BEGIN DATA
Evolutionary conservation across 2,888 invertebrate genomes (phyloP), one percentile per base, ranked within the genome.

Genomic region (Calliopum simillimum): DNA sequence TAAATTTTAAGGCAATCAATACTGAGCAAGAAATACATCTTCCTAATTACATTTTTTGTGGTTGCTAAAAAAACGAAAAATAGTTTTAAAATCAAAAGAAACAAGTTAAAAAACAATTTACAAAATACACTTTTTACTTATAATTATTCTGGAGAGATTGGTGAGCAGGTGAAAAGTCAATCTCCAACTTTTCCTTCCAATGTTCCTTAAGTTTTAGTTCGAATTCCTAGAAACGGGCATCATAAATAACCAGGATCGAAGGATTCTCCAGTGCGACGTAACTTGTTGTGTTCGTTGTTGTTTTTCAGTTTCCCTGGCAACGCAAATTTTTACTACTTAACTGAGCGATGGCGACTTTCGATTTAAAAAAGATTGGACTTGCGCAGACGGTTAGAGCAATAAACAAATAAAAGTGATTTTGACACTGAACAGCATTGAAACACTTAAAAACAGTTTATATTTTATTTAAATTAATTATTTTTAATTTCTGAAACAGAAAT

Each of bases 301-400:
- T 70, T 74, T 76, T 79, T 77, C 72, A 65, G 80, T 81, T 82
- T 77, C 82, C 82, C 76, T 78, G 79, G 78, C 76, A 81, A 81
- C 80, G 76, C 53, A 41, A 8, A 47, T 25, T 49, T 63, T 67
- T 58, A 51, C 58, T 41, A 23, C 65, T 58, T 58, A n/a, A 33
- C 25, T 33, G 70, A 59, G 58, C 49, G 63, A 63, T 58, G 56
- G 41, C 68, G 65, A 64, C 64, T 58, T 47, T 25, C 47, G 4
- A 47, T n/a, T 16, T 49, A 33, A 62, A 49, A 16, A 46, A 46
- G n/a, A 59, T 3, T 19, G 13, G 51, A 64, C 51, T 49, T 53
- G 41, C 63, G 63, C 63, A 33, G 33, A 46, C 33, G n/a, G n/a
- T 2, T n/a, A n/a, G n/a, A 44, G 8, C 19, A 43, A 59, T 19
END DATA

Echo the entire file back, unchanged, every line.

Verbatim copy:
Evolutionary conservation across 2,888 invertebrate genomes (phyloP), one percentile per base, ranked within the genome.

Genomic region (Calliopum simillimum): DNA sequence TAAATTTTAAGGCAATCAATACTGAGCAAGAAATACATCTTCCTAATTACATTTTTTGTGGTTGCTAAAAAAACGAAAAATAGTTTTAAAATCAAAAGAAACAAGTTAAAAAACAATTTACAAAATACACTTTTTACTTATAATTATTCTGGAGAGATTGGTGAGCAGGTGAAAAGTCAATCTCCAACTTTTCCTTCCAATGTTCCTTAAGTTTTAGTTCGAATTCCTAGAAACGGGCATCATAAATAACCAGGATCGAAGGATTCTCCAGTGCGACGTAACTTGTTGTGTTCGTTGTTGTTTTTCAGTTTCCCTGGCAACGCAAATTTTTACTACTTAACTGAGCGATGGCGACTTTCGATTTAAAAAAGATTGGACTTGCGCAGACGGTTAGAGCAATAAACAAATAAAAGTGATTTTGACACTGAACAGCATTGAAACACTTAAAAACAGTTTATATTTTATTTAAATTAATTATTTTTAATTTCTGAAACAGAAAT

Each of bases 301-400:
- T 70, T 74, T 76, T 79, T 77, C 72, A 65, G 80, T 81, T 82
- T 77, C 82, C 82, C 76, T 78, G 79, G 78, C 76, A 81, A 81
- C 80, G 76, C 53, A 41, A 8, A 47, T 25, T 49, T 63, T 67
- T 58, A 51, C 58, T 41, A 23, C 65, T 58, T 58, A n/a, A 33
- C 25, T 33, G 70, A 59, G 58, C 49, G 63, A 63, T 58, G 56
- G 41, C 68, G 65, A 64, C 64, T 58, T 47, T 25, C 47, G 4
- A 47, T n/a, T 16, T 49, A 33, A 62, A 49, A 16, A 46, A 46
- G n/a, A 59, T 3, T 19, G 13, G 51, A 64, C 51, T 49, T 53
- G 41, C 63, G 63, C 63, A 33, G 33, A 46, C 33, G n/a, G n/a
- T 2, T n/a, A n/a, G n/a, A 44, G 8, C 19, A 43, A 59, T 19